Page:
Throughout the Coronavirus crisis, I’ve been summarizing on a weekly basis the most important and talked about happenings from a Swedish perspective. This is week 50 (December 6 – 13, 2020).
(This article was originally posted in Swedish)
7,514 people have now died with Covid-19 in Sweden; an increase of 447 reported deaths compared to last week. We have to look as far back as the beginning of May to find a week in which more deaths have been reported. Even then, and as usual, deaths occurring during the most recent week are yet to be reported. As Adam Altmejd’s graph shows, Sweden has experienced a longer delay in reporting deaths during the autumn, than in the spring. Altmejd’s forecast of the death toll at the moment (100 per day, in line with the ECDC’s forecast for mid-December) is tricky to assess, as it is not particularly effective at taking into account when the death toll might start trending downwards.
Unfortunately, there isn’t too much good news to be found in other available data. Mortality in the country has now returned to a level above normal and the kinds of numbers we’re seeing admitted to intensive care would indicate that units seem to be reaching capacity. This isn’t because there are more Covid cases in intensive care than in the spring, but because there are now also more ICU patients admitted for non-Covid illnesses. This week, the alarm was raised in Stockholm that intensive care is in principle full. In the spring, a field hospital was made available, but it has since been closed down and converted into a mail processing and distribution center. Had the field hospital still been available, it still would not have helped, as the problem now is centered not on beds but healthcare staff. It’s been announced, therefore, that the National Board of Health and Welfare will redistribute the nation’s resources in order to relieve Stockholm. During the week, figures were released that showed in total, there is still 22 percent availability nationally.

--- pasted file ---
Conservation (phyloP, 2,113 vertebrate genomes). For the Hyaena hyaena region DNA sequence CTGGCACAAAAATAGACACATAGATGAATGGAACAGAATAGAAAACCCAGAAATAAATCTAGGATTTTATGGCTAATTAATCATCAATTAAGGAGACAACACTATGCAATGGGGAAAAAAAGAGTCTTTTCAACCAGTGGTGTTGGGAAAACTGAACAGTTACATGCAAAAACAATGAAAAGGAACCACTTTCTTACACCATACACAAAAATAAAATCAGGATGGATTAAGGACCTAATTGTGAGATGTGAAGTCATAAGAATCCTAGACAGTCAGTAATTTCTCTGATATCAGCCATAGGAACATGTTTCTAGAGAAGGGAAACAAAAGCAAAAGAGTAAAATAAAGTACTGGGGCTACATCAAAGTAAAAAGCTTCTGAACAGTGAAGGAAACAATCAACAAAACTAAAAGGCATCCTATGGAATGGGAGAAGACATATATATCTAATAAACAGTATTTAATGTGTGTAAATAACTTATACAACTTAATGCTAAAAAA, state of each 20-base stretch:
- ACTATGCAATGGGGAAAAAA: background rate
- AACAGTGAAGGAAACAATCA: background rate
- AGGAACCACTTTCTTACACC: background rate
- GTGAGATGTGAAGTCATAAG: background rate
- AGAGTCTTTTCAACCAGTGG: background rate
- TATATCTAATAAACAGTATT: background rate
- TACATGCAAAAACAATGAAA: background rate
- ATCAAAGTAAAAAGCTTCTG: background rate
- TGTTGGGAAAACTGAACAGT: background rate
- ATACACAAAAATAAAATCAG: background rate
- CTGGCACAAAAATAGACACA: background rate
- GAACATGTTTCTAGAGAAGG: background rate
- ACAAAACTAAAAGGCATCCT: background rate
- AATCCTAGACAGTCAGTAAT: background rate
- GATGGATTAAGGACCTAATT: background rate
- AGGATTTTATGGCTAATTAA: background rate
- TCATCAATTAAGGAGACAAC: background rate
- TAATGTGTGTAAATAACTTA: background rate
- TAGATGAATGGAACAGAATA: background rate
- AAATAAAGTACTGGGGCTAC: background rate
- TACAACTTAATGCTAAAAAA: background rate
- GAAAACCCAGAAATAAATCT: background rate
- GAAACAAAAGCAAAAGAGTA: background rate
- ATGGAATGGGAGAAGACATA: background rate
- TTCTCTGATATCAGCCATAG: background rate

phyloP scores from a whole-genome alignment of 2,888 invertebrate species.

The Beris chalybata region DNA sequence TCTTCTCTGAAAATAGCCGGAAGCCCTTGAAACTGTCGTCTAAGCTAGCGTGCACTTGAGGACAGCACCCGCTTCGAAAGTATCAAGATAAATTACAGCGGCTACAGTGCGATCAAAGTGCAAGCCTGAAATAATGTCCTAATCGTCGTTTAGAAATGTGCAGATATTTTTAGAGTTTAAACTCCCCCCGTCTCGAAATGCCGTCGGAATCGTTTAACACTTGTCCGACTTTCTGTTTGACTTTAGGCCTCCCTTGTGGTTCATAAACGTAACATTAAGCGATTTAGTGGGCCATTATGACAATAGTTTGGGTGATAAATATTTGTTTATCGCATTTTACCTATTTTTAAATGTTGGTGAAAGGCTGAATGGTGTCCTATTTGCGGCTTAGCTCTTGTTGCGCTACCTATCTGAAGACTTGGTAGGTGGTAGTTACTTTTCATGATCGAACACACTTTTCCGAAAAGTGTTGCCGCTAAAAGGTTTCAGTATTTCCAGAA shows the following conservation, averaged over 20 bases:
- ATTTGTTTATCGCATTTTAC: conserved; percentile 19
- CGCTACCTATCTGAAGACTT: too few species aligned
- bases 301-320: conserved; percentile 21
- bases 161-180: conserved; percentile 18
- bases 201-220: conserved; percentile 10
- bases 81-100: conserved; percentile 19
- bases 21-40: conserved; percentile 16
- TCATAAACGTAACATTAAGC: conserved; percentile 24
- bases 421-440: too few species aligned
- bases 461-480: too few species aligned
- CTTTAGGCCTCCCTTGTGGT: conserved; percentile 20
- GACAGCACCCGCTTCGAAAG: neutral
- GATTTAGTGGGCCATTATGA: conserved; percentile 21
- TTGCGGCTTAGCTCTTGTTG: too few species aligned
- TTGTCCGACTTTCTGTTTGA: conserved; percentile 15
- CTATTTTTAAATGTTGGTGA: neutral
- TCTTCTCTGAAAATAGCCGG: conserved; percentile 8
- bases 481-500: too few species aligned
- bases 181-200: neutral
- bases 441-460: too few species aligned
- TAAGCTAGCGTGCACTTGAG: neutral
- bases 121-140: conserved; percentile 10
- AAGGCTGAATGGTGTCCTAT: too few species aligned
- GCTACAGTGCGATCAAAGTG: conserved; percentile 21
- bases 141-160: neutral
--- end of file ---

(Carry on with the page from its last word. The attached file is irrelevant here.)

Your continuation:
At the same time, the total number of hospitalizations with Covid is at a record high. We saw a slight decline a week ago, but it turned out to be temporary. Even though Stockholm seems to have reached a plateau, the rest of Sweden has now passed the spring peak and now has a record high hospitalization rate.
This week’s total for the number of people tested has decreased slightly for the first time during the autumn from 275,000 to 261,000 during the last measured full week (week 49). The decrease is probably due to the fact that several regions were facing issues with testing capacity, as well as having been more restrictive with those who were allowed to take tests.
Light purple: number of people tested; dark purple: analysed tests
X-axis: week / Y-axis: number
Note: data does not include cases diagnosed from ’Sentinel monitoring’; a Swedish system in which a selection of doctors, surgeries and clinics sample patients with influenza-like illness or acute respiratory infection.
If you look instead at what percentage of people returned positive tests, there has been an increase of just over one percentage point, from 13.3 to 14.4. Even in absolute numbers, there was an increase to a record number of 37,544 people in a single week.
Figure 1C: Number of confirmed cases of Covid-19 per week, split between testing among priority groups (shown in gray), and mass testing (purple).